The City of Lakeland is getting ready to spend $3,500 on a fourth study of the “Lover’s Oak” tree in the city’s historic Lake Morton neighborhood.
- PREVIOUS STORY: Lakeland to cut down 'Lover's Oak,' residents share memories
- City has already spent $1,100 on previous study
- People living, working nearby fought decision to cut down tree
Parks and Recreation Director Bob Donahay said the city is procuring the contract with Joseph Samnik of Samnik & Ballard, Expert Tree Consultants. He said Samnik helped start the arborist program in Florida, and is also an attorney.
“They’re going to bring two climbers. They’re going to climb the tree to assess the tree. They’re going to bring a drone, which has a 35 mm camera to take pictures above the tree,” said Bob Donahay.
Donahay said Samnik’s crew will also take x-rays of the trees insides.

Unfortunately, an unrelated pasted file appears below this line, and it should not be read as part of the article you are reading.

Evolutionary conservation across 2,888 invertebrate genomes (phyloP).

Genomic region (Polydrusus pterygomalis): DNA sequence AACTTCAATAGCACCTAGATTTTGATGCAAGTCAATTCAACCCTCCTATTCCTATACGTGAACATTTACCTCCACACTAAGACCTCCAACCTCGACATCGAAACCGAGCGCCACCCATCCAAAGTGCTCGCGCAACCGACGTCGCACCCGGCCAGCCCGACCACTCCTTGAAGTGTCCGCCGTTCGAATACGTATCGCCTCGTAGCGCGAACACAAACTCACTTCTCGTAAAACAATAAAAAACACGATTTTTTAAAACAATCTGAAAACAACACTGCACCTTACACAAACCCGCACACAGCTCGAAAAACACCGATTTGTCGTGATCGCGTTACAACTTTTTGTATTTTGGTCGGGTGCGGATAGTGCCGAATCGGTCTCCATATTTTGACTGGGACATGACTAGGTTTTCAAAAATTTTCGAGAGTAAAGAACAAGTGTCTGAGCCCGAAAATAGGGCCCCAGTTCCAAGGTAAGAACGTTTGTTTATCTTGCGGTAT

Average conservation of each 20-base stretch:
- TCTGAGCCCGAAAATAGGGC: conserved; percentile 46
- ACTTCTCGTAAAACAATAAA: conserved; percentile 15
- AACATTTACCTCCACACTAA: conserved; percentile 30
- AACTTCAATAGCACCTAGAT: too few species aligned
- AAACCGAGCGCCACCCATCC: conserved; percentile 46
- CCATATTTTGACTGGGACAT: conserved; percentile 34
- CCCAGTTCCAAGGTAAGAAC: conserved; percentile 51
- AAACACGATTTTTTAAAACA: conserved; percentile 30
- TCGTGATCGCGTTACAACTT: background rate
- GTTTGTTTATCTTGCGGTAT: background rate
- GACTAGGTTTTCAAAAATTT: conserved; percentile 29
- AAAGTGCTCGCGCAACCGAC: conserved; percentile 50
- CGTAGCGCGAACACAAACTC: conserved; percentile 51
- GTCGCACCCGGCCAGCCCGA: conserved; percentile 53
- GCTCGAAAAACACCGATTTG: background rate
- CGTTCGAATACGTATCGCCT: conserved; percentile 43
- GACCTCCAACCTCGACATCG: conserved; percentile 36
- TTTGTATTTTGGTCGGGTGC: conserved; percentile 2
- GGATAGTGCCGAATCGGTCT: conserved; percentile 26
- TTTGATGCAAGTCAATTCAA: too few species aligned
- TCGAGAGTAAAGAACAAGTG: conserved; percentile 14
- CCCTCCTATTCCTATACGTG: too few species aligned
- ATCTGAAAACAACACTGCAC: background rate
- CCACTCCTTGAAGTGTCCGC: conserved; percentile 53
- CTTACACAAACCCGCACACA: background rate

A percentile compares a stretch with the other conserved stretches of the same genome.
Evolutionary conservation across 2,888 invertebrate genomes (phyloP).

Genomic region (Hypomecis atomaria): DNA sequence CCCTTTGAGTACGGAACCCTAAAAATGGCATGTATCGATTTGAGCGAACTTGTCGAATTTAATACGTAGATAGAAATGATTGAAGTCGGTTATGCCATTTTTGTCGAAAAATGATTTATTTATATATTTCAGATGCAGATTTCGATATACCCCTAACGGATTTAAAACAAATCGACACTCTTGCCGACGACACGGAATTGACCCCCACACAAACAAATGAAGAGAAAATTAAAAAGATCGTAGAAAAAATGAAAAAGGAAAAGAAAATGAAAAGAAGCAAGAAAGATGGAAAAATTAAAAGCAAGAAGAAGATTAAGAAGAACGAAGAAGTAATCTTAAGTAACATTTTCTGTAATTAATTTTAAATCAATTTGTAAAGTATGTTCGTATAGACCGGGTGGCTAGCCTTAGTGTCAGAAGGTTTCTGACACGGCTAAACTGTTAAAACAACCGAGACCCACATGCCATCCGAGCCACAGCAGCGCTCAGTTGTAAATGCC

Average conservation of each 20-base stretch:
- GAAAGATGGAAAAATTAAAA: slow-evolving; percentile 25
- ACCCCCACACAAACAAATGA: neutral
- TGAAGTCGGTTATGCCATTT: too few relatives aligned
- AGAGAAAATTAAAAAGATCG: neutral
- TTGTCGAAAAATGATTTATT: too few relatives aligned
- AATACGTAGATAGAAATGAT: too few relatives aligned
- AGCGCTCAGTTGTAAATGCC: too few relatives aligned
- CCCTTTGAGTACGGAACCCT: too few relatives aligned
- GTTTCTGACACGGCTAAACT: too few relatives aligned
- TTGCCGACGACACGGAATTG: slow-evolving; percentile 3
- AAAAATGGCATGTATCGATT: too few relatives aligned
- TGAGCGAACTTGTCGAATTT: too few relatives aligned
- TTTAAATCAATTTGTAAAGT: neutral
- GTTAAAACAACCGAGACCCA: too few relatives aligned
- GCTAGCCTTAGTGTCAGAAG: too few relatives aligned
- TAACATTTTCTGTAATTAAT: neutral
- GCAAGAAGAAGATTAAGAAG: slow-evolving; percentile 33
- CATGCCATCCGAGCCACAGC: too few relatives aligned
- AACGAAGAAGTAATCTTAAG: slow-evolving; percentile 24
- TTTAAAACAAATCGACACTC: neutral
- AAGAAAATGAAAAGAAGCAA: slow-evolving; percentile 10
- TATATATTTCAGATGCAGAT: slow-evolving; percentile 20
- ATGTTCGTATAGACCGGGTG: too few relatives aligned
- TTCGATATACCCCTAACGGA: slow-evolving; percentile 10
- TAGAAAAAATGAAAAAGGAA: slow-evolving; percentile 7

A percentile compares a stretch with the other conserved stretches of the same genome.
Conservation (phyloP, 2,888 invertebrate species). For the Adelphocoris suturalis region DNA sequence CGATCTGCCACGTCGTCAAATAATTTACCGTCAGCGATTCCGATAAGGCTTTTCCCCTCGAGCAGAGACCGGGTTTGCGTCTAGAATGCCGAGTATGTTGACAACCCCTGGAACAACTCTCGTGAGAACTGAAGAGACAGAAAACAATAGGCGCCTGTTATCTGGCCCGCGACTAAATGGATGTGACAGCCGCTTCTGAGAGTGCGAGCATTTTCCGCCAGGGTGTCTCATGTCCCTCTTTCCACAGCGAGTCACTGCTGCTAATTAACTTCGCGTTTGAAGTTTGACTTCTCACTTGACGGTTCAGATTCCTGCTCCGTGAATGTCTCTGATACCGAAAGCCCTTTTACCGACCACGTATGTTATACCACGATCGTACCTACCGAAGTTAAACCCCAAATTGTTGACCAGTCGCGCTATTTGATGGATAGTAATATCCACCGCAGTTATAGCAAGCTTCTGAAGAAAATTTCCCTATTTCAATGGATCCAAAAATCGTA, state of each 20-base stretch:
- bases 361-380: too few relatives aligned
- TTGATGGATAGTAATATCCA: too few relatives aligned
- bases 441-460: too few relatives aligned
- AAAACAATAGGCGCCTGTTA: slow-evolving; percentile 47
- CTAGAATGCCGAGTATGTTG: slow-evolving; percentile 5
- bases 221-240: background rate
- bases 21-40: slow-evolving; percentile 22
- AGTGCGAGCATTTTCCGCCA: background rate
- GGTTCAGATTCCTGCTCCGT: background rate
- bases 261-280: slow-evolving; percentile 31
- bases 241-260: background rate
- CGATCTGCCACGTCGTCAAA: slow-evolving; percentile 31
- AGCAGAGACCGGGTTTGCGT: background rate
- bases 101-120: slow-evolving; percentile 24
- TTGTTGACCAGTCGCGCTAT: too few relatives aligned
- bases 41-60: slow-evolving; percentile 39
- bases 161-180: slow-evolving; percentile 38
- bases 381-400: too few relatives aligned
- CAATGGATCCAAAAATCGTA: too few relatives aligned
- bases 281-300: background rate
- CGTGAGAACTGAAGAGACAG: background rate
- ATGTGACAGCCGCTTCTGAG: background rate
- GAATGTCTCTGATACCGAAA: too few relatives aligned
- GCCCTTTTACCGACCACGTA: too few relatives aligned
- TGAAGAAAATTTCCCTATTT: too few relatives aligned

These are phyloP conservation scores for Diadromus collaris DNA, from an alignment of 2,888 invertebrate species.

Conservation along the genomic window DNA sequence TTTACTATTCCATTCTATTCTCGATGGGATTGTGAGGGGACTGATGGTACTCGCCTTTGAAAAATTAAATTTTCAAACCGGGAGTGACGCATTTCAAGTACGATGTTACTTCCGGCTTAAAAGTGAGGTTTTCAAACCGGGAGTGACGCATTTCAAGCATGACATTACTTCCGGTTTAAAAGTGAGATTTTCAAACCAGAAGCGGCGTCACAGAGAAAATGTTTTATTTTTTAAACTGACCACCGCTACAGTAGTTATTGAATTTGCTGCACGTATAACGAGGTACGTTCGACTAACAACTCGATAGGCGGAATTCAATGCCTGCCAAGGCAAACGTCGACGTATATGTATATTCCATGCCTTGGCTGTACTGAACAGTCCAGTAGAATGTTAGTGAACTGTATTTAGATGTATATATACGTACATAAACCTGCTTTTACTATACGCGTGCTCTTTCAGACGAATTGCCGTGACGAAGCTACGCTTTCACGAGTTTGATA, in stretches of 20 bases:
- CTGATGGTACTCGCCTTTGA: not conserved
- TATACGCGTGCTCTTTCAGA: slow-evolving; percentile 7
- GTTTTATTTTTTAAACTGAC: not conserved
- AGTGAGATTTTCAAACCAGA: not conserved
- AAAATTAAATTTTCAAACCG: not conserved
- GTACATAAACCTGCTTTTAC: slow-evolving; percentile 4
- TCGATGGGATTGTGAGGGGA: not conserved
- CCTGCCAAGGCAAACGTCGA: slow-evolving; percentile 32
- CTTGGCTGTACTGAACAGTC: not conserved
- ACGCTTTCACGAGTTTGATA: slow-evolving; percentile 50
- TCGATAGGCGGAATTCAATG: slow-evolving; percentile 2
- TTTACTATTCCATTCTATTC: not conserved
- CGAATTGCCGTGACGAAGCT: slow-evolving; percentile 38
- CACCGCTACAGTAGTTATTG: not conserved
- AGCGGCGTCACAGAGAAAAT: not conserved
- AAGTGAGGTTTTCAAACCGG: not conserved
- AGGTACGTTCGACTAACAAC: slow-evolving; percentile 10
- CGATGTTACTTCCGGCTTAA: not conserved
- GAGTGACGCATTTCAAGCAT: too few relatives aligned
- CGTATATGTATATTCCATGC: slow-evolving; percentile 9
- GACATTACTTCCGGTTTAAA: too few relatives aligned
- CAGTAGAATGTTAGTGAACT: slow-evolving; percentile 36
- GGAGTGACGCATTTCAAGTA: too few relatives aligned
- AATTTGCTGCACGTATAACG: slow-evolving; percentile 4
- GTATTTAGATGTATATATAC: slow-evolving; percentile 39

“It really hurts us to be … to have to stand here and do these studies and figure out what we’re going to do and ultimately if the decision is made to cut it down, it’s not something we want to do,” Donahay said.
The city already spent $1,100 on a previous study and three arborists have examined it and said the tree must come down because it has defects, according to Donahay.
The debate started when one of the tree’s limbs fell on a car.
The city had planned to cut the tree down in September. When people living and working nearby got wind of it, they fought back.
Realtor Natalie Oldenkamp was one of them.
“I’m really glad they’re hiring another arborist … it really makes me excited and I’m hoping for the best,” said Oldenkamp.
She and a friend went to Donahay and the city manager, begging them not to cut down the tree.
“This tree is so old and so beautiful and it has so much personality. People get married under that tree,” Oldenkamp said.
Others in the neighborhood said it’s where they take family photos. Donahay said Oldenkamp wasn’t the only person to come to him about the tree.
“We had a citizen come forth and wanting to buy an insurance policy,” Donahay recalled.
He said he turned down that offer. He’s scheduling the fourth study for sometime in February. Then, commissioners will review the results and make the decision on whether to cut the tree down.
Oldenkamp said if the results don’t come back in her favor, she and others will back away and not make a fuss about it.